We had a chance to catch up with Eric Finan ahead of the USATF Marathon Championships to reflect on his journey to this epic race. A self-described “jack of all trades & master of none,” Eric certainly has some serious accomplishments to his name. Now that he picked up a full-time job as an engineer for a biomedical company and no longer “runs professionally,” he’s looking to run faster than ever.
Scott Olberding: You grew up in Ohio and ran for the University of Cincinnati. Toward the end of your college career, you were able to hit another level and pick up two All-America certificates. Was that a big factor in ultimately running professionally and moving to Minneapolis?
Eric Finan: Yes, definitely. After having success toward the end of my time in college, I thought that by the next Olympic cycle I would definitely be able to hit the Olympic Trials 5,000 meter time. I actually graduated a little banged up and took an engineering job in Cincinnati for about a year and then was fortunate enough to move to Minneapolis to join Team USA Minnesota.
SO: Yeah, I knew that you spent some time there — it’s actually my home state. It seemed like you focused your energy on a bunch of different events, from the mile (won Adrian Martinez Classic in 2014) to cross country to the half marathon. How did all of that play out and why did you end up moving to the marathon?
EF: I’ve always loved racing and have been open to most distances. The goal through 2016 was always to focus on the 5,000 meter distance. I had three goals coming out of college: 1) make an Olympic team, 2) make a World team, and 3) make a U.S. relay or XC team. Looking back, considering I never qualified for the track trials, these goals seem a little far-fetched, but I think that is the attitude you need. If you go in just saying I want to make the trials or make the final, why stop there?
(photo courtesy of Scott Olberding)
SO: I get that. Leading up to the 2016 Trails, it seemed like you were in good shape. How many races were you in that went under the standard?
EF: Hmmm, three races, I believe. And that was sort of the frustrating part. I was getting smoked by college kids in some of these races, like one race I ran 14:05 or something like that. Looking at my goal, it just seemed crazy and I was a bit frustrated. I had all day to train and focus on the right stuff and I was getting all of my work in. My coach, Ian Dobson, obviously has a great 5,000 meter background so hearing him say I could hit a way faster time created a bit of a disconnect for me.
SO: After not making the Trials, was there some big philosophical pivot to the longer distance?
EF: Not really. I took a lot of down time after trying to hit the standard and then while applying for jobs, I started running again simply to see some progress in my life. I had always wanted to run a marathon, so one night over a beer with Ian, I casually brought up racing the California International Marathon in 2016. I asked if it would be possible to run a decent time off of limited training. I remember him saying, “I mean, it’s not the worst idea.” He thought I wouldn’t be able to run my best time but that the eight weeks left before CIM was enough to get a give a good shot at it.
SO: You went CIM 2016 and ran 2:17:51. Were you happy with that performance? Where was your headspace going into that and coming out?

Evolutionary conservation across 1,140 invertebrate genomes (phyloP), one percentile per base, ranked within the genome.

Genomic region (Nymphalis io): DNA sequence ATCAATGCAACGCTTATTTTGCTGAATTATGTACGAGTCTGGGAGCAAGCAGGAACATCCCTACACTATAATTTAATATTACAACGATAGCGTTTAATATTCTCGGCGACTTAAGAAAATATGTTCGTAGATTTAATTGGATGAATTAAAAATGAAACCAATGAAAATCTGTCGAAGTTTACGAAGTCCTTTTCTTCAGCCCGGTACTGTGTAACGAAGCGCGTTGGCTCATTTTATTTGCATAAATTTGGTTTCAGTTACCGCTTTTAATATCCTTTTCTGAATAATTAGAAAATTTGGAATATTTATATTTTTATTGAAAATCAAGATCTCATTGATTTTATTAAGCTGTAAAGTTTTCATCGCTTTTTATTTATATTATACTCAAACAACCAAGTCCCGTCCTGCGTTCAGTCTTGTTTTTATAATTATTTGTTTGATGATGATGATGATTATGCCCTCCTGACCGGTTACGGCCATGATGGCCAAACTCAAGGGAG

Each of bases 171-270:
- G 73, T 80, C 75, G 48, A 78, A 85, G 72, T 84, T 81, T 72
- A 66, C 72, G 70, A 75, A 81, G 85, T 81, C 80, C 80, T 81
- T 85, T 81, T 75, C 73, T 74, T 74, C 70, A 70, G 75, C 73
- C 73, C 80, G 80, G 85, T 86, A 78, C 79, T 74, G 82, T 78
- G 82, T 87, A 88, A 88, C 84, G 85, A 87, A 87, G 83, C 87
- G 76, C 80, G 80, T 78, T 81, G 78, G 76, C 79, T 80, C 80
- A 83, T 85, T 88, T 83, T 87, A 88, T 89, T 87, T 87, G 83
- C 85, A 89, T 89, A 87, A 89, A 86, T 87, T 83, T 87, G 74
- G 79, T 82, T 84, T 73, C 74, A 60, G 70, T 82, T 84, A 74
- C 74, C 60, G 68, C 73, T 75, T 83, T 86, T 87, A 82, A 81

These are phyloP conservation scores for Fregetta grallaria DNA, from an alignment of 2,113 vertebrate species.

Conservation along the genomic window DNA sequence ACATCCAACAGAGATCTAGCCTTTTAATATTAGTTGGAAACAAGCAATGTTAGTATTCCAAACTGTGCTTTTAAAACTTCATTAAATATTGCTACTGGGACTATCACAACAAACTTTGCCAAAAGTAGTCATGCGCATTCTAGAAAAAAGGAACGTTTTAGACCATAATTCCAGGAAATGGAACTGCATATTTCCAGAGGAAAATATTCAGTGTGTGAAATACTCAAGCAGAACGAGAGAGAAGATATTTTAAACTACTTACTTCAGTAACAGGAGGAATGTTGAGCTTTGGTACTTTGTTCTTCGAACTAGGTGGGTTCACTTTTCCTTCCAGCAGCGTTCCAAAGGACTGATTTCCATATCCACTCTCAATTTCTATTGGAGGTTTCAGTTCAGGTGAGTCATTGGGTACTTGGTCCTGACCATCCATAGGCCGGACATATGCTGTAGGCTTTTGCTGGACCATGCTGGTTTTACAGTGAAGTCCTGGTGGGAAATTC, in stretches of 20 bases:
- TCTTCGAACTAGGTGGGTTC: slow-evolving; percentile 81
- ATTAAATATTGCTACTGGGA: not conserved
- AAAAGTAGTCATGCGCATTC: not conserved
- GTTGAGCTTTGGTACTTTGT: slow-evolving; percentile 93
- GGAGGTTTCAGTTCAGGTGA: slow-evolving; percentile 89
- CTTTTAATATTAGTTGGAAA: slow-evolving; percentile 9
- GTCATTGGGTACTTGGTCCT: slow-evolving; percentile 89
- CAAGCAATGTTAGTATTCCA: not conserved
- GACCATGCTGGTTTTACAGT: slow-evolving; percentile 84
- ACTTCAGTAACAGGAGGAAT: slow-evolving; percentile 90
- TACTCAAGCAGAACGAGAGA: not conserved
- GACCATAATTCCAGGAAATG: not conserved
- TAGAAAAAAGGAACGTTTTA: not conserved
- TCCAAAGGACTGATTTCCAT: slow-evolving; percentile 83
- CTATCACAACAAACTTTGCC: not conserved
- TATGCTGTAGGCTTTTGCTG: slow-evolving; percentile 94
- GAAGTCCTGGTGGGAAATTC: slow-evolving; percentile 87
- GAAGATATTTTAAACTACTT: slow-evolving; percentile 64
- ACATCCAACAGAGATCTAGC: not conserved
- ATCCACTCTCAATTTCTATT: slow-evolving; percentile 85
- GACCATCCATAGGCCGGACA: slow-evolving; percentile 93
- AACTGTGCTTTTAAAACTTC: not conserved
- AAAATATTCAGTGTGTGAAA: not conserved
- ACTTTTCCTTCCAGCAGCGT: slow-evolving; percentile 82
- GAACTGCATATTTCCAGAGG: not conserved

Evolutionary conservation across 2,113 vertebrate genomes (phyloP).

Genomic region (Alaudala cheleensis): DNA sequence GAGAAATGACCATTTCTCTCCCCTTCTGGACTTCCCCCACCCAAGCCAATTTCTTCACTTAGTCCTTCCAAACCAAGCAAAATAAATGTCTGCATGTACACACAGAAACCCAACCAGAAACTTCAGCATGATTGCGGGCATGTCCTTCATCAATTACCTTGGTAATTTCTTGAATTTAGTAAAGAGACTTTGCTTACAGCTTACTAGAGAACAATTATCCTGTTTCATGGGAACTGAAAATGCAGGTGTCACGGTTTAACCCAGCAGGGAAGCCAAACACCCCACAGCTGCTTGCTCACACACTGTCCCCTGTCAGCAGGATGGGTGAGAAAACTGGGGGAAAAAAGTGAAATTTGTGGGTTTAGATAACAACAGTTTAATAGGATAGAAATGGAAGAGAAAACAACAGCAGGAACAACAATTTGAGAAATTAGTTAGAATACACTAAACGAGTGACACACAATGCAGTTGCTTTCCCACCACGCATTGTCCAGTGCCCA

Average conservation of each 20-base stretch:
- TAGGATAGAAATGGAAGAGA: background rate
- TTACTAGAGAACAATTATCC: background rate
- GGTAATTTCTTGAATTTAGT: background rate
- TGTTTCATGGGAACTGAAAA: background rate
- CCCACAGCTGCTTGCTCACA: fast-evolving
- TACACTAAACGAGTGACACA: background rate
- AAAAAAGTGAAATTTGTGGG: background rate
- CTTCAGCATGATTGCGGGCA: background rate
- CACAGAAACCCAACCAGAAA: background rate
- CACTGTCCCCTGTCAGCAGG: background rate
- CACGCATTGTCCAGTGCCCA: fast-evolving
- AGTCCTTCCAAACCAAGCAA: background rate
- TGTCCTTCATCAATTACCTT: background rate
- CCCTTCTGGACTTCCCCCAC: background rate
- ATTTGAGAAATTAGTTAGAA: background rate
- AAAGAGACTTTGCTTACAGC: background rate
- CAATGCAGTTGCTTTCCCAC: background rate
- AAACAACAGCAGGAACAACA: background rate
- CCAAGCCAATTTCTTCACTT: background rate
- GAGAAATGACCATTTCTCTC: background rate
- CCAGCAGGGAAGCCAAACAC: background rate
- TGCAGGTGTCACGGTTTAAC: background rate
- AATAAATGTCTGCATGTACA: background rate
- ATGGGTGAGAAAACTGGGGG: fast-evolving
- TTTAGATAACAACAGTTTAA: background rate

EF: Yeah, I was pretty happy with that, all things considered. My goal was to run under 2:18 so I accomplished that. It was also a great race and I enjoyed the experience so much that I knew I wanted to give another crack at it.
SO: It looks like over the summer you were able to get some awesome adventuring in, whether it was ski mountaineering, backpacking, trail running and driving your motorcycle across Oregon. Was that pre-meditated for the summer?
EF: Yeah. For the first time in a while, I didn’t have a full-time job and I wasn’t hyper-focused on track. It was a great experience and the activities I was getting in didn’t take as much away from my fitness as I had imagined a lot away from my training. I realize that I wasn’t training at an optimal level, but I was having a blast and getting in some decent marathon base. When I took my full-time job, I was feeling refreshed and excited to keep training for the marathon.
(photo courtesy of Jason Suarez)
SO: Your training for 2017 CIM has been going off without a hitch and seems like you are much more fit than the last go-round. I’ve personally been impressed and secretly following how early some of your big workouts are. What’s that like trying to get amped for a 20-miler at 5:30 am?
EF: Yeah, some mornings it feels really early but I’m constantly reminded by a lot of amazing people around me who are getting up just as early or earlier to get after what they have going on in their lives. There’s actually this group that meets twice a week in the mornings on the track. It’s a group of attorneys and teachers and other folks and their workout starts at 5:00 am on the dot. So while I’m having coffee and getting a little food in, they are cranking out 400 meter repeats.
SO: Alright, so you’ve been working full-time, cranking out 130 mile weeks, and still finding time for some adventure. You seem pretty psyched about running and training and soaking up life. Do you have a specific time goal going into the U.S. Marathon Championships in Sacramento, or is the plan to get out front and compete? Or perhaps a little of both?
EF: Definitely a little of both. I’m going into this race with a fresh approach. I don’t want to have the mindset of like, “I’ve run a marathon before and I know what to expect.” I think I can definitely run two or three or so minutes faster than I did last year. With that being said, I am hungry to compete with the lead group. If someone decides they want to run a 66 minute first half, I’ll have to pump the brakes a bit, but I want to be able to compete and make moves and see what I can do in a big field.